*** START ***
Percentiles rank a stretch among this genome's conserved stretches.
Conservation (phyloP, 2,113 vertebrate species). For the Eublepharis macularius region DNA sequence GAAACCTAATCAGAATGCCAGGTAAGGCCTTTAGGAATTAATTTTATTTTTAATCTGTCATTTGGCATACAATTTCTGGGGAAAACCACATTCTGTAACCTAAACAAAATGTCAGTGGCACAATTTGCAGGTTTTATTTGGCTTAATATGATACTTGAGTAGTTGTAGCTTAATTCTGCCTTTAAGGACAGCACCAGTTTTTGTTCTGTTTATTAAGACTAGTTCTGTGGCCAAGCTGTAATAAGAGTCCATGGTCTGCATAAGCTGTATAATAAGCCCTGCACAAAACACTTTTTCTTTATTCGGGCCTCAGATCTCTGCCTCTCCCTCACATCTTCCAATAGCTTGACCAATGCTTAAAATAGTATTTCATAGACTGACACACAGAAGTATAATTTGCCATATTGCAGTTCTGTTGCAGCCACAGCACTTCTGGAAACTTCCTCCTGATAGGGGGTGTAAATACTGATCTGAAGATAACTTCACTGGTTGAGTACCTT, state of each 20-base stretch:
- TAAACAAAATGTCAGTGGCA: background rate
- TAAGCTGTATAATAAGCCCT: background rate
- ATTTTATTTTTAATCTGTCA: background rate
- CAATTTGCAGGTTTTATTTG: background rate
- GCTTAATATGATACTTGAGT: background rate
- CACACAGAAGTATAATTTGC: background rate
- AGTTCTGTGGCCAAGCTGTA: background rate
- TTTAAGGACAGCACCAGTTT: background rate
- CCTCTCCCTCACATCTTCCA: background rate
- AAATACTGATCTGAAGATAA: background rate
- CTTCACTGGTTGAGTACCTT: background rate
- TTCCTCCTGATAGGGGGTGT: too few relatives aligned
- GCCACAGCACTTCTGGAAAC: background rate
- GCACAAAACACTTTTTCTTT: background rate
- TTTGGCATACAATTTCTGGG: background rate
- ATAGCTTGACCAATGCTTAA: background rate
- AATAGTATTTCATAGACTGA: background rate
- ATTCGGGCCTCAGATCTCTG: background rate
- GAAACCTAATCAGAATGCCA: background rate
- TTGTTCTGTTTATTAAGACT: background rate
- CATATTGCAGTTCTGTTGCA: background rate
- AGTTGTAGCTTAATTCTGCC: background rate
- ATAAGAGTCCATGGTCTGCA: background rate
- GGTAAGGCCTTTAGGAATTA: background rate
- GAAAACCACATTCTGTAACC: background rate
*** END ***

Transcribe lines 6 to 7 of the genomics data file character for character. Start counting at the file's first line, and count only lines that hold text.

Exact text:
- CAATTTGCAGGTTTTATTTG: background rate
- GCTTAATATGATACTTGAGT: background rate